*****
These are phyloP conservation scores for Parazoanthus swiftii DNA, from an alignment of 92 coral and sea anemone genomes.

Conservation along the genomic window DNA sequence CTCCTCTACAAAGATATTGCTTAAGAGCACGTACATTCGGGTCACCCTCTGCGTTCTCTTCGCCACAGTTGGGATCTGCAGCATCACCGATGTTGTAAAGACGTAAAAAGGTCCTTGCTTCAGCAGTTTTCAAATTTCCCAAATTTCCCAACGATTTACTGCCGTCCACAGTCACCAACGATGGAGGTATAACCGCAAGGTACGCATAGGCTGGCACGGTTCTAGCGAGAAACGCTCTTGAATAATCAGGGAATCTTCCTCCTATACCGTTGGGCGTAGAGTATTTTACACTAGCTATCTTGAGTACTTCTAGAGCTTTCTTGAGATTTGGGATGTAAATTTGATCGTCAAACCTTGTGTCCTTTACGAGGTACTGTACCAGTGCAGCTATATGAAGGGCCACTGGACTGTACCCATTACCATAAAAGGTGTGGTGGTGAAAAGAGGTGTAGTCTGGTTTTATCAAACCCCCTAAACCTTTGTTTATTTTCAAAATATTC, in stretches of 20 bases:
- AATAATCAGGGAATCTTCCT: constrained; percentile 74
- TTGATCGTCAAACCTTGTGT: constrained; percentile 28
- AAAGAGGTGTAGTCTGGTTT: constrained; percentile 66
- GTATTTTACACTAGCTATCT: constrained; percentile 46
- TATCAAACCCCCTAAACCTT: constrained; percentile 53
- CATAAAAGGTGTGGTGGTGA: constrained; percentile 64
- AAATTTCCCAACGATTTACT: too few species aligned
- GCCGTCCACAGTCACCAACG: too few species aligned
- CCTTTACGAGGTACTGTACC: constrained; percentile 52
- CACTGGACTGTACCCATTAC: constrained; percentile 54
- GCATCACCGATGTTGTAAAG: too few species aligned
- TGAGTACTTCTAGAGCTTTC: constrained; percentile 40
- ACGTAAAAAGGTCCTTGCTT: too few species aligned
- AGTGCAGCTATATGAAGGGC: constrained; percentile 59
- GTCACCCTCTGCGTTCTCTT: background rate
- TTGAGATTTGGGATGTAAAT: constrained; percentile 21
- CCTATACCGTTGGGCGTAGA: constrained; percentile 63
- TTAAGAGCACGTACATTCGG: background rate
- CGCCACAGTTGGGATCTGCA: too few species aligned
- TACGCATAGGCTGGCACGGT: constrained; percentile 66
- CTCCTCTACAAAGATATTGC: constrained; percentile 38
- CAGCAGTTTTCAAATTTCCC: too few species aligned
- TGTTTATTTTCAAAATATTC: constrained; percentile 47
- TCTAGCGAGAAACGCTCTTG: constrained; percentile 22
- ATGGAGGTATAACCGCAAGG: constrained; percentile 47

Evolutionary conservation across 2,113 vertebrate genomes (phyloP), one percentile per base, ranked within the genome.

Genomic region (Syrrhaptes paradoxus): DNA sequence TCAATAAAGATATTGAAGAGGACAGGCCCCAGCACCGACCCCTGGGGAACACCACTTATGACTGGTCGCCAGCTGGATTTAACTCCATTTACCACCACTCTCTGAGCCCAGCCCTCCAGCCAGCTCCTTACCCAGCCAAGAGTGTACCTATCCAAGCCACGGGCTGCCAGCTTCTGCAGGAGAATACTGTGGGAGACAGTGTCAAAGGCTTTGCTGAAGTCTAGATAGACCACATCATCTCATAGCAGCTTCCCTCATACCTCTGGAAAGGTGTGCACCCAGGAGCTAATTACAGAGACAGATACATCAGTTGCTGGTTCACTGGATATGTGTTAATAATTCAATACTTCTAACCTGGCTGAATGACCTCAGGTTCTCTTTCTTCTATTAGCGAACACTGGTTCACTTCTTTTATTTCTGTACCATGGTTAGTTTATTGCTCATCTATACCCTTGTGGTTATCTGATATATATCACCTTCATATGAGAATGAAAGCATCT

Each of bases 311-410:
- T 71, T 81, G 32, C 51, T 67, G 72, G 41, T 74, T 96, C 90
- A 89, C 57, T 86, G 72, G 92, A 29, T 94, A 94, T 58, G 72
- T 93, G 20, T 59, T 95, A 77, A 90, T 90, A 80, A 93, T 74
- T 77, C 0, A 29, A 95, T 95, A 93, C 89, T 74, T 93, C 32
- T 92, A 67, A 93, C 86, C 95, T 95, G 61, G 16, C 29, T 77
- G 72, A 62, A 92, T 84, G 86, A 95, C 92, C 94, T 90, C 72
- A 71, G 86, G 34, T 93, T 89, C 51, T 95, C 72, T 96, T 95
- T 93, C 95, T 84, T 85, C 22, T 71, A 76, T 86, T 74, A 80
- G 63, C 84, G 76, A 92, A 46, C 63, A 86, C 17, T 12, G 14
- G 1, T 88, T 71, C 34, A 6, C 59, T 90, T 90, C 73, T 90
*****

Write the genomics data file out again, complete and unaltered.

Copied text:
These are phyloP conservation scores for Parazoanthus swiftii DNA, from an alignment of 92 coral and sea anemone genomes.

Conservation along the genomic window DNA sequence CTCCTCTACAAAGATATTGCTTAAGAGCACGTACATTCGGGTCACCCTCTGCGTTCTCTTCGCCACAGTTGGGATCTGCAGCATCACCGATGTTGTAAAGACGTAAAAAGGTCCTTGCTTCAGCAGTTTTCAAATTTCCCAAATTTCCCAACGATTTACTGCCGTCCACAGTCACCAACGATGGAGGTATAACCGCAAGGTACGCATAGGCTGGCACGGTTCTAGCGAGAAACGCTCTTGAATAATCAGGGAATCTTCCTCCTATACCGTTGGGCGTAGAGTATTTTACACTAGCTATCTTGAGTACTTCTAGAGCTTTCTTGAGATTTGGGATGTAAATTTGATCGTCAAACCTTGTGTCCTTTACGAGGTACTGTACCAGTGCAGCTATATGAAGGGCCACTGGACTGTACCCATTACCATAAAAGGTGTGGTGGTGAAAAGAGGTGTAGTCTGGTTTTATCAAACCCCCTAAACCTTTGTTTATTTTCAAAATATTC, in stretches of 20 bases:
- AATAATCAGGGAATCTTCCT: constrained; percentile 74
- TTGATCGTCAAACCTTGTGT: constrained; percentile 28
- AAAGAGGTGTAGTCTGGTTT: constrained; percentile 66
- GTATTTTACACTAGCTATCT: constrained; percentile 46
- TATCAAACCCCCTAAACCTT: constrained; percentile 53
- CATAAAAGGTGTGGTGGTGA: constrained; percentile 64
- AAATTTCCCAACGATTTACT: too few species aligned
- GCCGTCCACAGTCACCAACG: too few species aligned
- CCTTTACGAGGTACTGTACC: constrained; percentile 52
- CACTGGACTGTACCCATTAC: constrained; percentile 54
- GCATCACCGATGTTGTAAAG: too few species aligned
- TGAGTACTTCTAGAGCTTTC: constrained; percentile 40
- ACGTAAAAAGGTCCTTGCTT: too few species aligned
- AGTGCAGCTATATGAAGGGC: constrained; percentile 59
- GTCACCCTCTGCGTTCTCTT: background rate
- TTGAGATTTGGGATGTAAAT: constrained; percentile 21
- CCTATACCGTTGGGCGTAGA: constrained; percentile 63
- TTAAGAGCACGTACATTCGG: background rate
- CGCCACAGTTGGGATCTGCA: too few species aligned
- TACGCATAGGCTGGCACGGT: constrained; percentile 66
- CTCCTCTACAAAGATATTGC: constrained; percentile 38
- CAGCAGTTTTCAAATTTCCC: too few species aligned
- TGTTTATTTTCAAAATATTC: constrained; percentile 47
- TCTAGCGAGAAACGCTCTTG: constrained; percentile 22
- ATGGAGGTATAACCGCAAGG: constrained; percentile 47

Evolutionary conservation across 2,113 vertebrate genomes (phyloP), one percentile per base, ranked within the genome.

Genomic region (Syrrhaptes paradoxus): DNA sequence TCAATAAAGATATTGAAGAGGACAGGCCCCAGCACCGACCCCTGGGGAACACCACTTATGACTGGTCGCCAGCTGGATTTAACTCCATTTACCACCACTCTCTGAGCCCAGCCCTCCAGCCAGCTCCTTACCCAGCCAAGAGTGTACCTATCCAAGCCACGGGCTGCCAGCTTCTGCAGGAGAATACTGTGGGAGACAGTGTCAAAGGCTTTGCTGAAGTCTAGATAGACCACATCATCTCATAGCAGCTTCCCTCATACCTCTGGAAAGGTGTGCACCCAGGAGCTAATTACAGAGACAGATACATCAGTTGCTGGTTCACTGGATATGTGTTAATAATTCAATACTTCTAACCTGGCTGAATGACCTCAGGTTCTCTTTCTTCTATTAGCGAACACTGGTTCACTTCTTTTATTTCTGTACCATGGTTAGTTTATTGCTCATCTATACCCTTGTGGTTATCTGATATATATCACCTTCATATGAGAATGAAAGCATCT

Each of bases 311-410:
- T 71, T 81, G 32, C 51, T 67, G 72, G 41, T 74, T 96, C 90
- A 89, C 57, T 86, G 72, G 92, A 29, T 94, A 94, T 58, G 72
- T 93, G 20, T 59, T 95, A 77, A 90, T 90, A 80, A 93, T 74
- T 77, C 0, A 29, A 95, T 95, A 93, C 89, T 74, T 93, C 32
- T 92, A 67, A 93, C 86, C 95, T 95, G 61, G 16, C 29, T 77
- G 72, A 62, A 92, T 84, G 86, A 95, C 92, C 94, T 90, C 72
- A 71, G 86, G 34, T 93, T 89, C 51, T 95, C 72, T 96, T 95
- T 93, C 95, T 84, T 85, C 22, T 71, A 76, T 86, T 74, A 80
- G 63, C 84, G 76, A 92, A 46, C 63, A 86, C 17, T 12, G 14
- G 1, T 88, T 71, C 34, A 6, C 59, T 90, T 90, C 73, T 90